Judge Robinson Orders Defendants to Show Cause Why They Should Not Be Precluded from Using Information Provided by Foreign Parent Company
June 8, 2016
Publication| Intellectual Property
In Intellectual Ventures I LLC v. Ricoh Americas Corporation, et al., C.A. No. 13-474-SLR (D. Del. May 23, 2016), Judge Robinson accepted Magistrate Judge Fallon’s report and recommendation that plaintiff Intellectual Ventures I LLC’s (“IV”) motion to compel defendants Ricoh Americas Corporation (“RAC”) and Ricoh Electronics, Inc. (“REI”) to produce documents and Rule 30(b)(6) testimony be denied, but further ordered that the defendants show cause as to why they should not be precluded from using any information provided by Japanese parent company Ricoh Company Ltd. (“RCL”) in their defense. Early in the patent infringement litigation, RCL was an additional party in the case. Although IV expressed concerns that it would be unable to get core liability discovery unless RCL remained a party to the action, the defendants argued that requiring RCL to litigate the case from “halfway around the world” was unreasonable and created undue hardship in light of REI and RAC’s willingness to defend against the plaintiff’s claims. Accordingly, RCL was dismissed as a party.
Upon RCL’s dismissal, the remaining defendants stated that the technical documents IV requested were not in their possession and RCL refused to provide them. The plaintiff’s subsequent attempt to obtain discovery from RCL through International Letters Rogatory similarly failed when the request was denied by the Japanese Ministry of Foreign Affairs. Additionally, when REI produced a technical assistance agreement (“TAA”) entered into by RCL and REI in October 2005, more than two and a half years had passed since the litigation’s commencement. Furthermore, the TAA only entitled REI to receive information on “End Products” from RCL that will assist REI in defending against an actual or threatened lawsuit. As such, the TAA did not authorize REI to receive all of the relevant core technical information in RCL’s possession, which included the discovery requested by IV.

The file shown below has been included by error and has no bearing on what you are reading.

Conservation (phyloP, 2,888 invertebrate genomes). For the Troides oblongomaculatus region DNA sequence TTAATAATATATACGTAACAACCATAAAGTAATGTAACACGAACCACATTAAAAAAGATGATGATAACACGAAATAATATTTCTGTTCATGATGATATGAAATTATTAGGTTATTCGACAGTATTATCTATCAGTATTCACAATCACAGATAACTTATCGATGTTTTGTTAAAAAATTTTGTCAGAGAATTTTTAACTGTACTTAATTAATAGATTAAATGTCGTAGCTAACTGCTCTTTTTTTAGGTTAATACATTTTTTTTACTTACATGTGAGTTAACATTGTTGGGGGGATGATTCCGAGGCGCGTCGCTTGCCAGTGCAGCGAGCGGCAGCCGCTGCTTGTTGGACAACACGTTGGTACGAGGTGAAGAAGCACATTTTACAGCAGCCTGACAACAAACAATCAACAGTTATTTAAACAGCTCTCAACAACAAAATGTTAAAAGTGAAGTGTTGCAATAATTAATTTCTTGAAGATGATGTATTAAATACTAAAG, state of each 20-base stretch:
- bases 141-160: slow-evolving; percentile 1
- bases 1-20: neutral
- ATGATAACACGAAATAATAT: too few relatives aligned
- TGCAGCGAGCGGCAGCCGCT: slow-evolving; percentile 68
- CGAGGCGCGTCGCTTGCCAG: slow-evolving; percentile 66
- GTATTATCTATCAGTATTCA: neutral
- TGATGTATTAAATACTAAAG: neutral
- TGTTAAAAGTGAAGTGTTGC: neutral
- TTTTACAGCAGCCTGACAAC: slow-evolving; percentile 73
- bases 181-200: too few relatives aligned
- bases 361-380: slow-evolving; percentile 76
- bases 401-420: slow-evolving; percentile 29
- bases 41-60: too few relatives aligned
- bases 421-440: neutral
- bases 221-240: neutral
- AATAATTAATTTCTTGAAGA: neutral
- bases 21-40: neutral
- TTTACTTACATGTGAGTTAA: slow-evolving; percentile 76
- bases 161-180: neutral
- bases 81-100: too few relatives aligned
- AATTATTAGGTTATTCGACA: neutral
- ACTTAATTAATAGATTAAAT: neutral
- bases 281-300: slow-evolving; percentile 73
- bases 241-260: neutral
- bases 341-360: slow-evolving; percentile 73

“As a last resort,” IV filed its motion to compel REI to produce documents and Rule 30(b)(6) testimony “regarding the design and operation of the accused product.” Magistrate Judge Fallon denied the motion to compel due to the scope of the TAA, and Judge Robinson accepted Magistrate Judge Fallon’s report and recommendation as there was no legal error in the magistrate judge’s analysis. Nonetheless, recognizing that RCL had relevant information in the case and that the defendants had an obligation to provide all relevant, non-privileged information, Judge Robinson declined “to allow RCL and the defendants to use the TAA as both a sword and a shield.” Accordingly, Judge Robinson ordered that the defendants show cause as to why they should not be precluded from using any information provided by RCL in their defense.
Analysis: The Court’s decision makes it clear that subsidiaries must be careful about limiting the information available from a foreign parent company if it plans to use that information at trial.